It’s almost Thanksgiving when many families will travel to visit their parents and grandparents. These visits, often to our childhood homes, are fun and memorable, but they can also offer a glimpse into the lives of our aging relatives. Is your childhood home safe and accessible for an aging parent?
85% of people over 65 say they would prefer to stay in their home, rather than relocate to a smaller home or an assisted living or nursing community. If your family members feel this way, it is important to assess whether any changes or adaptations will be required to make their home safe for them to live independently in.
So while you spend time with your loved ones this holiday season, use this checklist to evaluate the safety and accessibility of your parent or grandparent’s home.
[icon name=”check-square-o”] Stairways & Multi-level Homes
Does your loved one live in a multi-story home? Stairs increase the chances of falling and are difficult to navigate as you get older. And what about if your parents need to use a walker or wheelchair? Ideally you want everything they need to be on one level. This includes the kitchen, their bedroom & an accessible full bath.
[icon name=”check-square-o”] Lighting & Windows
Is the home well lit? Are light switches easy to reach at all entrances to the rooms? Remember that your loved one may be have a hard time seeing in low light. If there is no overhead light in a room, an easy solution would be to set up a switch to operate any lamps that can be turned on from the entrance to the room. Do not overlook lighting in places like pantries, stairways, garages, and closets either. You also want plenty of windows that are easy to operate but also lock for safety. Consider adding nightlights where possible as well.
[icon name=”check-square-o”] Non-Slip Flooring
Pay close attention to any tile and hardwood floors to make sure they are not slippery, both wet and dry. Secure or remove area rugs to reduce the chance your loved one may trip over them.
[icon name=”check-square-o”] Layout and Hallways
Think about the open spaces in your loved one’s home. Are the hallways wide enough for a wheelchair? Do the rooms have enough room to maneuver through with a wheelchair or walker (a 60″ diameter space is considered suitable)? How is the flow of traffic through the home? Consider rearranging furniture to open the space up and remove tripping hazards and shorten travel distances.
[icon name=”check-square-o”] Grab Bars and Railings
Installing grab bars in the bath by the toilet and shower and railings on any stairways should be a priority to help prevent falls. Grab Bars provide support and stability and will allow your loved one to maintain their independence and privacy.
[icon name=”check-square-o”] Level Entry Shower
Many bathroom falls occur when a person is stepping in or out of the shower or tub. Stepping over the barrier, whether that be a tub wall or curb, can compromise their balance, and in those situations, even a grab bar may not be enough to keep them from falling. The safest option is to remove the curb or tub entirely.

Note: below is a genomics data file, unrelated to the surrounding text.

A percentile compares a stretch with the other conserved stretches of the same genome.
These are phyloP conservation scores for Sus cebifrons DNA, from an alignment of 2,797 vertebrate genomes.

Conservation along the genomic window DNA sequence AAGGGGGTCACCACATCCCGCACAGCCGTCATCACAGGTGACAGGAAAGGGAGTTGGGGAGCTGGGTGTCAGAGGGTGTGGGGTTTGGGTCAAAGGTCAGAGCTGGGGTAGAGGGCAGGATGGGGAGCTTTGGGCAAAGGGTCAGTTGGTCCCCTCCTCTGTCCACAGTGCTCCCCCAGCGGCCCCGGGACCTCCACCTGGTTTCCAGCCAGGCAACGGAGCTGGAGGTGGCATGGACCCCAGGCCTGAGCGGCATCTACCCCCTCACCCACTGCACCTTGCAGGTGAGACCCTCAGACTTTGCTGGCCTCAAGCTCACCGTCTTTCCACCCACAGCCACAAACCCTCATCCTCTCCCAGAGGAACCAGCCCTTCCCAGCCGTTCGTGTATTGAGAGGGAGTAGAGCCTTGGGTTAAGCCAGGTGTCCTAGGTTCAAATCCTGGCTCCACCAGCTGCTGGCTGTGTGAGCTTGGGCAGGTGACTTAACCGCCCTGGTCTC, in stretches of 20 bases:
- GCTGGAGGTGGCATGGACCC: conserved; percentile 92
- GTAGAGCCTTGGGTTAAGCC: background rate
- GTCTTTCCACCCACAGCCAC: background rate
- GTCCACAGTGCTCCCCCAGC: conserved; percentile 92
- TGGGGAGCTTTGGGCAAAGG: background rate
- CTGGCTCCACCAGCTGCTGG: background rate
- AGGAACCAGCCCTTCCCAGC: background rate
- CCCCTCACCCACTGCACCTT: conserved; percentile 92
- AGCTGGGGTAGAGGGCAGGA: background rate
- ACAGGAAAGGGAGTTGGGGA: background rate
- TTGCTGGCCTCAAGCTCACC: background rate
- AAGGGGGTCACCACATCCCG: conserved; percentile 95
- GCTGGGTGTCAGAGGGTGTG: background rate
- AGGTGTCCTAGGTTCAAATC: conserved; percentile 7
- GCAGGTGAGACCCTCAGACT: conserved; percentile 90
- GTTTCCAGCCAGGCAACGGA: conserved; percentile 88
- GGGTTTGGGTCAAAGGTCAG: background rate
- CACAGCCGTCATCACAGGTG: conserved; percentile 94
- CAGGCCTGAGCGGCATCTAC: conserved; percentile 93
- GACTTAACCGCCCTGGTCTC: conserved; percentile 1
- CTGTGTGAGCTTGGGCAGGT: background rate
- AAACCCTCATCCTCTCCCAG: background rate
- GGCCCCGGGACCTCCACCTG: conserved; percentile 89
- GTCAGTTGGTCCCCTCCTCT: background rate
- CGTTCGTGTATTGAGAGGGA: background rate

We recommend a level entry shower with 4-way slope to a center drain as it provides optimal stability for bathers, particularly if they use a wheel chair or other other mobility aids. A person’s ability to bathe independently is crucial to their physical health and emotional well-being. Accessible showering and bathing options can improve the quality of life and health your aging-in-place relative.
[icon name=”check-square-o”] Care & Maintenance of the Home
One of the most overlooked aspects of aging-in-place is the day to day maintenance of the home. Evaluate details such as yard care, access to electrical breakers, plumbing, cleaning & dusting, taking out the garbage, pet care, laundry, etc… If your loved one is struggling with any of these areas, you may need to consider hiring regular help with housekeeping and home maintenance.
[icon name=”check-square-o”] Support & Community Amenities
Is your loved one’s community conducive to their aging-in-place? Consider things like distance and ease of access to doctors/hospitals, grocery stores, and transportation. Don’t forget entertainment and fellowship either! Do you know their neighbors? Exchange phone numbers and introduce yourselves and your loved one (if they haven’t already met). Having someone next door or across the street who can keep an eye out for your loved one is a great idea!
Aging-in-Place Remodels – Where to begin?
How did your parent’s or grandparent’s home perform as you went through this checklist? Do you have some changes to make? Aging-in-place renovations can feel overwhelming. Remodels do take time and investment, but the best thing to do is handle it before it is an urgent problem. The costliest renovations are the ones you have to do in a hurry.
A good place to start is the bathroom. The majority of senior falls happen in the bathroom or on stairs. The Level Entry Shower System™ creates accessible, curbless shower floors and can be used in bathrooms of all sizes. Accessorize with shower seats and stability accessories such as grab bars, soap dishes, towel bars, etc… Best of all, it can be installed without changing the structural design of your home, making it the perfect choice for remodels and retrofits.